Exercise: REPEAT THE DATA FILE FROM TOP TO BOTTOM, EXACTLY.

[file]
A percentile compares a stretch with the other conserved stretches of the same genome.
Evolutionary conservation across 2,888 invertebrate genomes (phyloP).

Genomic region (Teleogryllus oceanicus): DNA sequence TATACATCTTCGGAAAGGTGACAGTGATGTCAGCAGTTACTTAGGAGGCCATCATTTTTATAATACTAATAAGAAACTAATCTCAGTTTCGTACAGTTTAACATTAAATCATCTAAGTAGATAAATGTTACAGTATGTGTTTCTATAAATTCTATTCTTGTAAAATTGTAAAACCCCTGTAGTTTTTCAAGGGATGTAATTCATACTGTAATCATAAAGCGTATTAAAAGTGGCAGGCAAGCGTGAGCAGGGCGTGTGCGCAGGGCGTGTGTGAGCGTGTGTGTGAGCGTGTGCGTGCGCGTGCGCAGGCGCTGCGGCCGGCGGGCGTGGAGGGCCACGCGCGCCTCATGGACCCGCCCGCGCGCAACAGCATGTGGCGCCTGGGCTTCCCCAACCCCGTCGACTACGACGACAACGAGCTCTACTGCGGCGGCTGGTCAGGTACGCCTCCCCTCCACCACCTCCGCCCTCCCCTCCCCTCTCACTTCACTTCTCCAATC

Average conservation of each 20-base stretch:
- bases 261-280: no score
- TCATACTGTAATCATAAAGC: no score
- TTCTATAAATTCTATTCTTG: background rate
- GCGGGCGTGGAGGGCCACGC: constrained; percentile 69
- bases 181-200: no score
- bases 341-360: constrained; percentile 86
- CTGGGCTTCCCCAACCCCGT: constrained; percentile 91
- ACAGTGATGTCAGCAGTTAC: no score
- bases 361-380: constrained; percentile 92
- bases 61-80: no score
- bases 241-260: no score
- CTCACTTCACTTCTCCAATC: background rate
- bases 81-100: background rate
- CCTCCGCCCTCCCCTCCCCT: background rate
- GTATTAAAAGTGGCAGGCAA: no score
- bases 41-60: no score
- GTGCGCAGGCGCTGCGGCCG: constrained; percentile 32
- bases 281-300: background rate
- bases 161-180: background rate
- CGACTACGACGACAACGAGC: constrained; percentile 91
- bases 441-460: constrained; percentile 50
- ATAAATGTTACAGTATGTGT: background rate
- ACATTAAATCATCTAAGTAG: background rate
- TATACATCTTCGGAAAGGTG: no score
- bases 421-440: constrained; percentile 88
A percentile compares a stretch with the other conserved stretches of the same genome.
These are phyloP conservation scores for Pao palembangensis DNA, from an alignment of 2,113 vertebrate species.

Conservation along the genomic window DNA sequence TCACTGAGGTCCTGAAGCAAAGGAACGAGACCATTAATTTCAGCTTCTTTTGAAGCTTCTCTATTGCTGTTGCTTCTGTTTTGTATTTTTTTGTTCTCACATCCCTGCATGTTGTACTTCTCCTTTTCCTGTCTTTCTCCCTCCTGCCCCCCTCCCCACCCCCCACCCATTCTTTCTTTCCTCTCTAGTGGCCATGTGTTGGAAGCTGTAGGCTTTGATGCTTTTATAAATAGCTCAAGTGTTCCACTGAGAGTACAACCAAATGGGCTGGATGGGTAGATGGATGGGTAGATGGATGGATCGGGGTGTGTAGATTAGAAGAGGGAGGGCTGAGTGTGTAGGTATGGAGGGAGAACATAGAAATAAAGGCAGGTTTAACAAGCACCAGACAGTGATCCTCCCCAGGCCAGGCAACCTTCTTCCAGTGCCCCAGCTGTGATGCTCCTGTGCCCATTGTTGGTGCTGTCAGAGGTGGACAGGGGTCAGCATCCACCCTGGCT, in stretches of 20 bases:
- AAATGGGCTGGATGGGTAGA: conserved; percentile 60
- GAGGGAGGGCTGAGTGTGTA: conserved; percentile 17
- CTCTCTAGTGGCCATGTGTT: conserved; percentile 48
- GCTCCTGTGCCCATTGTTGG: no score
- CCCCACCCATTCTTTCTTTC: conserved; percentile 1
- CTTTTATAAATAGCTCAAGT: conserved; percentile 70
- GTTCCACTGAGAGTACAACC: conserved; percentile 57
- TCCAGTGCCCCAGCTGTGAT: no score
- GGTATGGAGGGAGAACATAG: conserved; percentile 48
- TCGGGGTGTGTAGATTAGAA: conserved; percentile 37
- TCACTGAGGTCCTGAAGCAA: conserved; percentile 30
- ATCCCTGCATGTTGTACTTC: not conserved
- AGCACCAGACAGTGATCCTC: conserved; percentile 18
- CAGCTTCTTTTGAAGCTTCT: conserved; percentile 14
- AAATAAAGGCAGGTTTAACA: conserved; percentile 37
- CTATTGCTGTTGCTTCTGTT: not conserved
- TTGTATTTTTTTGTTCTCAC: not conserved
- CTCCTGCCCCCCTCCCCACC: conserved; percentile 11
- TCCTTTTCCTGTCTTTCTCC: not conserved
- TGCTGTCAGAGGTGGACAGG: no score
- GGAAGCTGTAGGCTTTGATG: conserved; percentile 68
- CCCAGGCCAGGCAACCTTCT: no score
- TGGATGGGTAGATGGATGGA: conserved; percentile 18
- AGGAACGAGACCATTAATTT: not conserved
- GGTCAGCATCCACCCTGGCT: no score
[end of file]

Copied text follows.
A percentile compares a stretch with the other conserved stretches of the same genome.
Evolutionary conservation across 2,888 invertebrate genomes (phyloP).

Genomic region (Teleogryllus oceanicus): DNA sequence TATACATCTTCGGAAAGGTGACAGTGATGTCAGCAGTTACTTAGGAGGCCATCATTTTTATAATACTAATAAGAAACTAATCTCAGTTTCGTACAGTTTAACATTAAATCATCTAAGTAGATAAATGTTACAGTATGTGTTTCTATAAATTCTATTCTTGTAAAATTGTAAAACCCCTGTAGTTTTTCAAGGGATGTAATTCATACTGTAATCATAAAGCGTATTAAAAGTGGCAGGCAAGCGTGAGCAGGGCGTGTGCGCAGGGCGTGTGTGAGCGTGTGTGTGAGCGTGTGCGTGCGCGTGCGCAGGCGCTGCGGCCGGCGGGCGTGGAGGGCCACGCGCGCCTCATGGACCCGCCCGCGCGCAACAGCATGTGGCGCCTGGGCTTCCCCAACCCCGTCGACTACGACGACAACGAGCTCTACTGCGGCGGCTGGTCAGGTACGCCTCCCCTCCACCACCTCCGCCCTCCCCTCCCCTCTCACTTCACTTCTCCAATC

Average conservation of each 20-base stretch:
- bases 261-280: no score
- TCATACTGTAATCATAAAGC: no score
- TTCTATAAATTCTATTCTTG: background rate
- GCGGGCGTGGAGGGCCACGC: constrained; percentile 69
- bases 181-200: no score
- bases 341-360: constrained; percentile 86
- CTGGGCTTCCCCAACCCCGT: constrained; percentile 91
- ACAGTGATGTCAGCAGTTAC: no score
- bases 361-380: constrained; percentile 92
- bases 61-80: no score
- bases 241-260: no score
- CTCACTTCACTTCTCCAATC: background rate
- bases 81-100: background rate
- CCTCCGCCCTCCCCTCCCCT: background rate
- GTATTAAAAGTGGCAGGCAA: no score
- bases 41-60: no score
- GTGCGCAGGCGCTGCGGCCG: constrained; percentile 32
- bases 281-300: background rate
- bases 161-180: background rate
- CGACTACGACGACAACGAGC: constrained; percentile 91
- bases 441-460: constrained; percentile 50
- ATAAATGTTACAGTATGTGT: background rate
- ACATTAAATCATCTAAGTAG: background rate
- TATACATCTTCGGAAAGGTG: no score
- bases 421-440: constrained; percentile 88
A percentile compares a stretch with the other conserved stretches of the same genome.
These are phyloP conservation scores for Pao palembangensis DNA, from an alignment of 2,113 vertebrate species.

Conservation along the genomic window DNA sequence TCACTGAGGTCCTGAAGCAAAGGAACGAGACCATTAATTTCAGCTTCTTTTGAAGCTTCTCTATTGCTGTTGCTTCTGTTTTGTATTTTTTTGTTCTCACATCCCTGCATGTTGTACTTCTCCTTTTCCTGTCTTTCTCCCTCCTGCCCCCCTCCCCACCCCCCACCCATTCTTTCTTTCCTCTCTAGTGGCCATGTGTTGGAAGCTGTAGGCTTTGATGCTTTTATAAATAGCTCAAGTGTTCCACTGAGAGTACAACCAAATGGGCTGGATGGGTAGATGGATGGGTAGATGGATGGATCGGGGTGTGTAGATTAGAAGAGGGAGGGCTGAGTGTGTAGGTATGGAGGGAGAACATAGAAATAAAGGCAGGTTTAACAAGCACCAGACAGTGATCCTCCCCAGGCCAGGCAACCTTCTTCCAGTGCCCCAGCTGTGATGCTCCTGTGCCCATTGTTGGTGCTGTCAGAGGTGGACAGGGGTCAGCATCCACCCTGGCT, in stretches of 20 bases:
- AAATGGGCTGGATGGGTAGA: conserved; percentile 60
- GAGGGAGGGCTGAGTGTGTA: conserved; percentile 17
- CTCTCTAGTGGCCATGTGTT: conserved; percentile 48
- GCTCCTGTGCCCATTGTTGG: no score
- CCCCACCCATTCTTTCTTTC: conserved; percentile 1
- CTTTTATAAATAGCTCAAGT: conserved; percentile 70
- GTTCCACTGAGAGTACAACC: conserved; percentile 57
- TCCAGTGCCCCAGCTGTGAT: no score
- GGTATGGAGGGAGAACATAG: conserved; percentile 48
- TCGGGGTGTGTAGATTAGAA: conserved; percentile 37
- TCACTGAGGTCCTGAAGCAA: conserved; percentile 30
- ATCCCTGCATGTTGTACTTC: not conserved
- AGCACCAGACAGTGATCCTC: conserved; percentile 18
- CAGCTTCTTTTGAAGCTTCT: conserved; percentile 14
- AAATAAAGGCAGGTTTAACA: conserved; percentile 37
- CTATTGCTGTTGCTTCTGTT: not conserved
- TTGTATTTTTTTGTTCTCAC: not conserved
- CTCCTGCCCCCCTCCCCACC: conserved; percentile 11
- TCCTTTTCCTGTCTTTCTCC: not conserved
- TGCTGTCAGAGGTGGACAGG: no score
- GGAAGCTGTAGGCTTTGATG: conserved; percentile 68
- CCCAGGCCAGGCAACCTTCT: no score
- TGGATGGGTAGATGGATGGA: conserved; percentile 18
- AGGAACGAGACCATTAATTT: not conserved
- GGTCAGCATCCACCCTGGCT: no score